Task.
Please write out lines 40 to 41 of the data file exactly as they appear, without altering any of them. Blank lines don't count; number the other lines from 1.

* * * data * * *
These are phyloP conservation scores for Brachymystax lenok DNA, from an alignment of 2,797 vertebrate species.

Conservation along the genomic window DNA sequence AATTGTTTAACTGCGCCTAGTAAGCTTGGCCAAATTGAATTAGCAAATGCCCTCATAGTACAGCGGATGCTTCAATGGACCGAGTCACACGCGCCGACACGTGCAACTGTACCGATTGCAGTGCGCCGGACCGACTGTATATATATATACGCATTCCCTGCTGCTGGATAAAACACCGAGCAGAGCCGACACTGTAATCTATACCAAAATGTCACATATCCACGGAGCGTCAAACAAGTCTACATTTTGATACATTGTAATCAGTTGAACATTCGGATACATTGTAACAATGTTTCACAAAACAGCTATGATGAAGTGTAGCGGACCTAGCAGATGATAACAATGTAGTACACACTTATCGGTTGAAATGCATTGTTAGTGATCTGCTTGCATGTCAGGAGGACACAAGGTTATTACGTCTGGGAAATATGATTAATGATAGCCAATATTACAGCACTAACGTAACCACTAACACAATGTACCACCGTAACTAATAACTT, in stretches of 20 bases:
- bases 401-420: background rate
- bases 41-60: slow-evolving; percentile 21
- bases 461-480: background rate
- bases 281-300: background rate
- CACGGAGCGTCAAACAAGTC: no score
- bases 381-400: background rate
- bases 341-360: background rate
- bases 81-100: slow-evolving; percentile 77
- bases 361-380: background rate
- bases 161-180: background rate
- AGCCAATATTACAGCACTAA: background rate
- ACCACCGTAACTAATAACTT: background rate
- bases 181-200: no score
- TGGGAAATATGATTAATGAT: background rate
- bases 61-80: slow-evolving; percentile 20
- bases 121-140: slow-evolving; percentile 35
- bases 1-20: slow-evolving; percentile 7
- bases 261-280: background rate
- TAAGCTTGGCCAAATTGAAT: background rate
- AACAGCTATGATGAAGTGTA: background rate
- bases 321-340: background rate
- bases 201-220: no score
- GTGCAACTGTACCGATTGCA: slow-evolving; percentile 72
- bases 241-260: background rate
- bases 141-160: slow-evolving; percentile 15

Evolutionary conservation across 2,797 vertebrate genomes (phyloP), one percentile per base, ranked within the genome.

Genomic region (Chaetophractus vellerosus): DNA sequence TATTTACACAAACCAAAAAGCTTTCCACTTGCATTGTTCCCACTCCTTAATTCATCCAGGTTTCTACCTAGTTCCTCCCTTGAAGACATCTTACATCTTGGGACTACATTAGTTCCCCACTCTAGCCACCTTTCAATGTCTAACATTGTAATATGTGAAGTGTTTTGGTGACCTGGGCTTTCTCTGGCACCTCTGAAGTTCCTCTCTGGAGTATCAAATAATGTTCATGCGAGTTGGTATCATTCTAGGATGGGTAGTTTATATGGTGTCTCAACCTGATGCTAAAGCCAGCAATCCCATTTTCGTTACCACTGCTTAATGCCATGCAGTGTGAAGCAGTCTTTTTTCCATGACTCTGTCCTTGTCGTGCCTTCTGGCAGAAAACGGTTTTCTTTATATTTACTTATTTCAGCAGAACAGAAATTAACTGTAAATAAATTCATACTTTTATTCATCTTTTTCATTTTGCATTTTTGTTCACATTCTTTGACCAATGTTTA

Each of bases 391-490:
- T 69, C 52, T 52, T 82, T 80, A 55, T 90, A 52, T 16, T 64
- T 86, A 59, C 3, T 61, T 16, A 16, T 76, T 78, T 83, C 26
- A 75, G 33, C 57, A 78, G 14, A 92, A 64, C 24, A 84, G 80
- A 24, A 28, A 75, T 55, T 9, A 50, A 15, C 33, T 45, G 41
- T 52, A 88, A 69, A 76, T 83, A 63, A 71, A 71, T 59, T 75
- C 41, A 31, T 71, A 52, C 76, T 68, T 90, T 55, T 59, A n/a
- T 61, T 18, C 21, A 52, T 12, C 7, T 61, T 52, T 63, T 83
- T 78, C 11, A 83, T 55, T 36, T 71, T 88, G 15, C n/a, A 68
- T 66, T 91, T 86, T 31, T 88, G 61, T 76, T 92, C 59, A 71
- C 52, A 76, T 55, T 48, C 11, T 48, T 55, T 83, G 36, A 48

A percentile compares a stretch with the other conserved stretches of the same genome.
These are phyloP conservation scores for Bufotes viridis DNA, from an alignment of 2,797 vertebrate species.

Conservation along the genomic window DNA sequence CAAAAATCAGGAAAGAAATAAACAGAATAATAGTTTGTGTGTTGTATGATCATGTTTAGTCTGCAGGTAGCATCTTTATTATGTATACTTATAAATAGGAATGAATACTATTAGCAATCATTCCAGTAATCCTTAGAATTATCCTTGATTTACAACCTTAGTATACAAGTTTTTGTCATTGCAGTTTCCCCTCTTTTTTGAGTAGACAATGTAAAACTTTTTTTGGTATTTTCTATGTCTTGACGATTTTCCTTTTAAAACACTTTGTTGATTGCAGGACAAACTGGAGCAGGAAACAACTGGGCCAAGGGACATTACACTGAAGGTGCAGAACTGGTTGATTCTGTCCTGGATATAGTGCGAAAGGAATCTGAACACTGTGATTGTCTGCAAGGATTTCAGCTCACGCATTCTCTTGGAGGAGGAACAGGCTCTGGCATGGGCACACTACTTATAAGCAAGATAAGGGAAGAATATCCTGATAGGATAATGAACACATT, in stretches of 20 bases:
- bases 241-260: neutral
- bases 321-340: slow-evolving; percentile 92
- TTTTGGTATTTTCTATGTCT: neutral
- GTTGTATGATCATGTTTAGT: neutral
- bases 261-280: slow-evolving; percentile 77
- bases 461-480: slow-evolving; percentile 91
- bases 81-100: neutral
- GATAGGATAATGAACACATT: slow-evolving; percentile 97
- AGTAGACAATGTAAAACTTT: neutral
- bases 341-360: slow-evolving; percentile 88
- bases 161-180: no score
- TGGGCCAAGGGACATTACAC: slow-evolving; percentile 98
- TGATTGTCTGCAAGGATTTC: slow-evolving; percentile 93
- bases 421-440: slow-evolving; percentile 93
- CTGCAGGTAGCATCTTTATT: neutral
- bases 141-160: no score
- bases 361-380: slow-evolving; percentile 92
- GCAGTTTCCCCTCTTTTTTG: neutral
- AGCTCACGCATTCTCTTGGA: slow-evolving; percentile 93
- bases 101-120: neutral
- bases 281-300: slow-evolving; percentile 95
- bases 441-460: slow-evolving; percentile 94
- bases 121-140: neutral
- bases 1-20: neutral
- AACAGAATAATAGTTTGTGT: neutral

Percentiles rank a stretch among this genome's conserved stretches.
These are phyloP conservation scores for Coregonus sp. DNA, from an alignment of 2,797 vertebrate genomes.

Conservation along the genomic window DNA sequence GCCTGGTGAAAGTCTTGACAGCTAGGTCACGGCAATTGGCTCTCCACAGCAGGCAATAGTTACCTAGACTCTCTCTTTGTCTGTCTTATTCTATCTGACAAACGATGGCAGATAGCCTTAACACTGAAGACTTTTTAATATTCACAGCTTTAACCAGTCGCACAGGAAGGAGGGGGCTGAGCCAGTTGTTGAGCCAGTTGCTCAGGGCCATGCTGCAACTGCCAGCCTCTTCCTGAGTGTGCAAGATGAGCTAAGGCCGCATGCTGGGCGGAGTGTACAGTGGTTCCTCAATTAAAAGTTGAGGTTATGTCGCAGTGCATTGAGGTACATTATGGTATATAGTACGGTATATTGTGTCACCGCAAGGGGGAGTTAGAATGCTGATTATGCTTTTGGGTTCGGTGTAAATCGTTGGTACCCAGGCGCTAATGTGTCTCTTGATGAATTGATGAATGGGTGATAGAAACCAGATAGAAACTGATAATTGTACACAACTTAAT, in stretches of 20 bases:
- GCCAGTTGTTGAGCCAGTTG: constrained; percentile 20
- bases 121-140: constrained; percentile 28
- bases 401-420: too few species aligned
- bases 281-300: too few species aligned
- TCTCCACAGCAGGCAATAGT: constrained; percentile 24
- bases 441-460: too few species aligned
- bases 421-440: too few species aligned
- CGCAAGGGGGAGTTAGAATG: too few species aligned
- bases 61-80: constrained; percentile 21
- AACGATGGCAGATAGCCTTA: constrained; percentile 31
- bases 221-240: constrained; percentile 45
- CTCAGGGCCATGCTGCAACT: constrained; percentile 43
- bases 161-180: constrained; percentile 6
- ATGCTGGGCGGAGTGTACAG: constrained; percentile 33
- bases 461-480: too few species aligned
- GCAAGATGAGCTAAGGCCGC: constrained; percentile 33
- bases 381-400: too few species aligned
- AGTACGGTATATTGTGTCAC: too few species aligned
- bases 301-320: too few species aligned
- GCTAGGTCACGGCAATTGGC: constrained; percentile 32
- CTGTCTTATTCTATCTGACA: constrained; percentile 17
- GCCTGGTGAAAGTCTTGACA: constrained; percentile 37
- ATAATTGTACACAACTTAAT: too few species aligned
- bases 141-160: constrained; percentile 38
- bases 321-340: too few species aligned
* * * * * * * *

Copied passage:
- C 52, A 76, T 55, T 48, C 11, T 48, T 55, T 83, G 36, A 48

A percentile compares a stretch with the other conserved stretches of the same genome.